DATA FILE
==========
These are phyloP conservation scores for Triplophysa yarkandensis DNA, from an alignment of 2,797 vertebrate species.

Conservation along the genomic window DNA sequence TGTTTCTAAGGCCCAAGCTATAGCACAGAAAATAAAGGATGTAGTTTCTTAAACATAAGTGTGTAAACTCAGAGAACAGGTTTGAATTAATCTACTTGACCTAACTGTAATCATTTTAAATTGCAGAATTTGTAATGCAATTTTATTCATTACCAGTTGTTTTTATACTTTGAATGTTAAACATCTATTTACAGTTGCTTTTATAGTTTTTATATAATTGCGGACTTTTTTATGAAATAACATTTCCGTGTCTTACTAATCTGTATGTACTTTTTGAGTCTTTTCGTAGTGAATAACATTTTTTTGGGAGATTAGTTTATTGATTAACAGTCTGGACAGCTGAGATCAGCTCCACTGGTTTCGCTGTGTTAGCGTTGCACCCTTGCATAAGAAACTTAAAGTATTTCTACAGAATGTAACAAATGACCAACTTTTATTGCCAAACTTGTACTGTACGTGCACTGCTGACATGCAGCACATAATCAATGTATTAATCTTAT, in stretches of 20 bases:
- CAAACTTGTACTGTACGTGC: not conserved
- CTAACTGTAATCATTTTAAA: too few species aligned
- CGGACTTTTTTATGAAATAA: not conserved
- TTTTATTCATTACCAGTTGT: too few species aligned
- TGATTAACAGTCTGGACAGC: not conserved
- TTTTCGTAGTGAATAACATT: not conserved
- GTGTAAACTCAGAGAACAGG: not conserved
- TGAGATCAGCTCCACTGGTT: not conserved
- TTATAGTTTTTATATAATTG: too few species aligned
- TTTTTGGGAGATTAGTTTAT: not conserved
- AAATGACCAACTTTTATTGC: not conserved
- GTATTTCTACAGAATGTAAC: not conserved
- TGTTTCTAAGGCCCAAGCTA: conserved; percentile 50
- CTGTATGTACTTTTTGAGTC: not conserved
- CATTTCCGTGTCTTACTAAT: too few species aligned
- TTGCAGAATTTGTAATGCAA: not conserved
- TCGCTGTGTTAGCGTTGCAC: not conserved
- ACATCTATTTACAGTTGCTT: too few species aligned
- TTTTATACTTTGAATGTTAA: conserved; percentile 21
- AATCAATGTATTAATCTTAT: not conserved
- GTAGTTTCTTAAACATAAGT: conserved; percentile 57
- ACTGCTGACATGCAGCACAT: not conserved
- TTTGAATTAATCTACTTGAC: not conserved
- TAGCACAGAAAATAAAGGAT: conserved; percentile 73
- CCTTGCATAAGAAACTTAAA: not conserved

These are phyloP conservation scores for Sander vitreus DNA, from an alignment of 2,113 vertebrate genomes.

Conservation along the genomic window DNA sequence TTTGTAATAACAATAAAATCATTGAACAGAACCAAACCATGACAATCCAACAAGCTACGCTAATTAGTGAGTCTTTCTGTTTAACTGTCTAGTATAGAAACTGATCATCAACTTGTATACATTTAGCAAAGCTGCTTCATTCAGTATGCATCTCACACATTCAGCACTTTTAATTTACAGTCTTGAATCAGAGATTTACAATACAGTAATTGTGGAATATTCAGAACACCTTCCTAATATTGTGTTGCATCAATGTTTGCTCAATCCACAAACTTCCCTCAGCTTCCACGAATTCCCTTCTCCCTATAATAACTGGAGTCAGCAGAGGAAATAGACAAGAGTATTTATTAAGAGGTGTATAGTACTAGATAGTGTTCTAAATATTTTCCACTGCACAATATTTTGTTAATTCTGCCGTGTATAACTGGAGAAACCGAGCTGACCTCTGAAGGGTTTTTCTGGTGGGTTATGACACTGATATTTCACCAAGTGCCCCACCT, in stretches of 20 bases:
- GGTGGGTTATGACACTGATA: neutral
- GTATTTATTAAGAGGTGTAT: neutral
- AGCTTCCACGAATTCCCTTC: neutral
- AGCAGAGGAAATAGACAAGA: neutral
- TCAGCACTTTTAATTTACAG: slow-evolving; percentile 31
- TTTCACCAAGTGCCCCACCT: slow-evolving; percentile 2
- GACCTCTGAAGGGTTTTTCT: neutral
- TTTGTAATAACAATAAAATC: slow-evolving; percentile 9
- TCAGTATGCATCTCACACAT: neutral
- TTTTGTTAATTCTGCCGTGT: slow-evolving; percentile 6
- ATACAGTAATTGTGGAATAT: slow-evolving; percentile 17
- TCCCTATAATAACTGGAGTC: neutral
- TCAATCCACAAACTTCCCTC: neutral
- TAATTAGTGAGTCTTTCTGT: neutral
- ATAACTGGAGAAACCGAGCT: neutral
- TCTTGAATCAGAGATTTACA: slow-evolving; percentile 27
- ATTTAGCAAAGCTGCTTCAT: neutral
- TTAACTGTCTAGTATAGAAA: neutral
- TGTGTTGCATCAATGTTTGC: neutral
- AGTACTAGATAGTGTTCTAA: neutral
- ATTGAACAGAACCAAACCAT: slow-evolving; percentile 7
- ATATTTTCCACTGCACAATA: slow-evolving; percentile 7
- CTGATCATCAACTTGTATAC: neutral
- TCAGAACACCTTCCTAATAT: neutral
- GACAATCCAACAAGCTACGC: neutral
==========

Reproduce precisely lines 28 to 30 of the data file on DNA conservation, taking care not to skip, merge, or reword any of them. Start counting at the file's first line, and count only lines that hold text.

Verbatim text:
These are phyloP conservation scores for Sander vitreus DNA, from an alignment of 2,113 vertebrate genomes.

Conservation along the genomic window DNA sequence TTTGTAATAACAATAAAATCATTGAACAGAACCAAACCATGACAATCCAACAAGCTACGCTAATTAGTGAGTCTTTCTGTTTAACTGTCTAGTATAGAAACTGATCATCAACTTGTATACATTTAGCAAAGCTGCTTCATTCAGTATGCATCTCACACATTCAGCACTTTTAATTTACAGTCTTGAATCAGAGATTTACAATACAGTAATTGTGGAATATTCAGAACACCTTCCTAATATTGTGTTGCATCAATGTTTGCTCAATCCACAAACTTCCCTCAGCTTCCACGAATTCCCTTCTCCCTATAATAACTGGAGTCAGCAGAGGAAATAGACAAGAGTATTTATTAAGAGGTGTATAGTACTAGATAGTGTTCTAAATATTTTCCACTGCACAATATTTTGTTAATTCTGCCGTGTATAACTGGAGAAACCGAGCTGACCTCTGAAGGGTTTTTCTGGTGGGTTATGACACTGATATTTCACCAAGTGCCCCACCT, in stretches of 20 bases:
- GGTGGGTTATGACACTGATA: neutral